Michael was shaking his head. He was ready when Jack finished. “Jack,” he said, “you probably think of cause-and-effect in much the same way as you think of falling dominos. When a long row of them is standing upright not far behind one another and the first one in line is pushed over, it topples the next one. In falling, that one knocks over the next one and that one the next in succession until every domino in the line has fallen. So, in your way of thinking, what happens in one state of the world decides what happens in the next state of the world, and that determines the next, on and on. Right?”
Jack nodded. “Yup. And that’s the way it goes too with a train of gears.”
Michael continued with his argument. “When the first domino falls it starts a ‘causal chain’ that runs all the way through to the end of the whole line of dominos. Because the dominos are standing at some distance from each other, the motion that runs through the whole lot does take time. However at the precise moment when one falling domino makes actual contact with the next, no more distance has to be moved through. Two dominos which are touching each other obviously must be coexisting at the same instant, so when they first come into immediate contact, no ‘before and after’ relation is occurring between the two. As the first domino continues to fall, however, it will be sliding down the length of the one which is falling behind it, making new momentary contacts. But it is gravity that keeps the dominos falling, not the contacts. Time enters the causal chain mostly while domino after domino is falling through the distance that separates it from the next one and approaching its final prone position.”
I interrupted. “If the essential thing about causal interaction – the actual contact – involves no time at all, that’s like when I touch my thumb and finger, I feel the contact simultaneously in both of them.”
Michael ignored that and continued. “The toppling action between dominos can proceed only when the dominos have been placed close enough to each other so that if one should fall another will get hit. Time is clearly involved in the creative process of setting up dominos in such a way that each will contact a successor when it falls a certain distance. To keep the causal sequence moving along, each domino has to be within reach of the one which is falling toward it. In other words, each domino has to be in the right place at the right time. A falling domino won’t have any effect at all on dominos that aren’t there in the line because they haven’t been put there yet. A falling domino won’t knock over one that is still in the box or lost or hasn’t even been manufactured yet. Time is elapsing during the fall of each domino, but the falling period is much more than the contact between pairs.”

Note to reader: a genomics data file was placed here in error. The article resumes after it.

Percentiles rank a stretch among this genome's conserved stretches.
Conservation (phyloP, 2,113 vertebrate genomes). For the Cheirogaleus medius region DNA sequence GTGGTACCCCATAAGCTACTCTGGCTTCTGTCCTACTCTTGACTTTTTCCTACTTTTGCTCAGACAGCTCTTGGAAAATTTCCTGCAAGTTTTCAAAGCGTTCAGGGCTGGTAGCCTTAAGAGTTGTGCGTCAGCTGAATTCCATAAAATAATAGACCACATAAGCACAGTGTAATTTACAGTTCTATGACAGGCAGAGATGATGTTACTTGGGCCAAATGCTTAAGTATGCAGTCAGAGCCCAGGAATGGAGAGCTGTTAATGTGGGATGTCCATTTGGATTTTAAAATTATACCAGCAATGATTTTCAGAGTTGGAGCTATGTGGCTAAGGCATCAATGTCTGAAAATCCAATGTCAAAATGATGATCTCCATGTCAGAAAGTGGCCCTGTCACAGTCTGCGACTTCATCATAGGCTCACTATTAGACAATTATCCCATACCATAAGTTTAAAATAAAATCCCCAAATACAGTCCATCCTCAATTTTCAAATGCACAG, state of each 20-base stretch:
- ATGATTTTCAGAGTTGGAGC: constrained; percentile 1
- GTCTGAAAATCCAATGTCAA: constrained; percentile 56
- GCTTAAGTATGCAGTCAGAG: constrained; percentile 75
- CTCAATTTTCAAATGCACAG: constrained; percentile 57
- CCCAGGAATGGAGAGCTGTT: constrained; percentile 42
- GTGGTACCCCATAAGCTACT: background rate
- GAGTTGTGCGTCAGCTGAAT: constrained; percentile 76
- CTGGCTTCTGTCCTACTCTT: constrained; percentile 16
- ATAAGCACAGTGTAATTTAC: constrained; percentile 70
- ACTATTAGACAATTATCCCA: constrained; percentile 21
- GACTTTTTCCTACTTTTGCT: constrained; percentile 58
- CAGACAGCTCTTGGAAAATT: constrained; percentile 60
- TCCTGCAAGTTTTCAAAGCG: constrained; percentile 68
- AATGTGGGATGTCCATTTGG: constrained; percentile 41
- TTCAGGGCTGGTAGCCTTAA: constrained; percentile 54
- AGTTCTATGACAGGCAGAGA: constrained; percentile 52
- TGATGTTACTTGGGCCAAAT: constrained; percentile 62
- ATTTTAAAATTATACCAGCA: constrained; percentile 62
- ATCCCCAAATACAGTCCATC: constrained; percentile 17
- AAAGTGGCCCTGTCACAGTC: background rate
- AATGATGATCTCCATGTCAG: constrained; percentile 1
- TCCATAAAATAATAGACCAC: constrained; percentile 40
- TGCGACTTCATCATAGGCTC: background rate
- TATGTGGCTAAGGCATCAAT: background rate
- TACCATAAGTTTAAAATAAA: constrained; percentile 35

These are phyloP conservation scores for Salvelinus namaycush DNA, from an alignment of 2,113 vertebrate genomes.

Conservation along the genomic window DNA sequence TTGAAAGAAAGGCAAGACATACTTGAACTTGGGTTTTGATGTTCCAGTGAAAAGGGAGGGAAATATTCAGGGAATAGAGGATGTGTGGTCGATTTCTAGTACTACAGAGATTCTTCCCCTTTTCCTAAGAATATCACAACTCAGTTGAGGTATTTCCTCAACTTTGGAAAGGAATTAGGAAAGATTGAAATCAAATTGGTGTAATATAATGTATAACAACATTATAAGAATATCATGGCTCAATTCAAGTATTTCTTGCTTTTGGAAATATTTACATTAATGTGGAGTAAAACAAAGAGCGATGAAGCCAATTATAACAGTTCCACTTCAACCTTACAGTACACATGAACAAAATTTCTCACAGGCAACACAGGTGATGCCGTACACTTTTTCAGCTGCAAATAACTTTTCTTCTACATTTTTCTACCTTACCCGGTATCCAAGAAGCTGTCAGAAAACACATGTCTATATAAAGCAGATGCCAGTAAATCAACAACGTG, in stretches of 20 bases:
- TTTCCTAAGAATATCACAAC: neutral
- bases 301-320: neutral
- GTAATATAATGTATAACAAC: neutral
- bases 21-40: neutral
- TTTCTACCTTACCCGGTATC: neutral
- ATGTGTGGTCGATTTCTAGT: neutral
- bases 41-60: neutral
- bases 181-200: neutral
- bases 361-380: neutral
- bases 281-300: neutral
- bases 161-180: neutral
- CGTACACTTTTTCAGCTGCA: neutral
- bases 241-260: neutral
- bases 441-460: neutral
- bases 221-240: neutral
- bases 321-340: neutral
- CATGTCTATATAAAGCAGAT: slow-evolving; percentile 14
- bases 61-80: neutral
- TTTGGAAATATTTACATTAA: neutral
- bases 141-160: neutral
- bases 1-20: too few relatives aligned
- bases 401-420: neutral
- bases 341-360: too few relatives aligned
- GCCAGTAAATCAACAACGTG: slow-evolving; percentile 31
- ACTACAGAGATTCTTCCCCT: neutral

Jack was frowning quizzically, but Michael was on a roll. “Lots of movements take place which were not started by any actual impact. If John had seen that volleyball coming, he would have ducked before the ball could make contact with his head. Even if it is never actually delivered, a punch aimed at your belly can make you flinch.
“Earth keeps rotating every twenty-four hours and orbiting the sun every year, even though nothing is pushing it from behind. The standard units of time for our clocks and calendars – days and years – are set by those movements which don’t depend at all on a succession of causal impacts.
“As you know, for sound to be transmitted, vibrations must push and pull molecules of air or some other substance, bumping one thing into another on and on. But light and other forms of electromagnetic radiation can travel quite easily through a vacuum where there’s nothing whatever to bump into which will then bump into anything else.
“And, as you also know, events that come after other events are not necessarily caused by the previous events. Each day follows a night, but nobody ever says that the night is what causes the next day or that any one of Earth’s daily rotations is what causes the next one.”
Jack quickly spoke up. “Nobody knows for sure what or who caused the earth to start spinning and orbiting, but I’m dead sure that it will keep right on spinning and orbiting until friction causes it to slow down or some massive impact causes it to swerve.”
Michael couldn’t argue with that. He nodded, but went on: “In science we seem to pay attention mostly to what it takes to start something moving or to change its speed or direction, and don’t ask why things keep on going after we’ve sent them off. We don’t really know what causes a thing in motion to resist being slowed or stopped or changed in direction. To avoid facing up to our utter ignorance about such phenomena we look wise and invent labels like ‘mass’ and ‘inertia.’ We don’t consider it strange that when we apply a force to push something, simultaneously, automatically and mysteriously an opposing force will crop up and push back. If we pull on something, a counter-force which we neither intended nor created will arise immediately and pull back against us. If we try to change the direction in which a body is moving, or to change its speed, for some unknown reason it will resist our efforts. Apparently we have given up trying to find out what causes these remarkable reactions to emerge.”
I was fascinated by what Michael was saying. Jack too was all ears, especially when Michael said next: “We scientists talk glibly about the unchanging ‘laws of nature.’ Yet nobody knows what caused these ‘laws,’ what keeps them from changing or what is enforcing them. A law is actually only a description of the way things always go. By itself a law does absolutely nothing.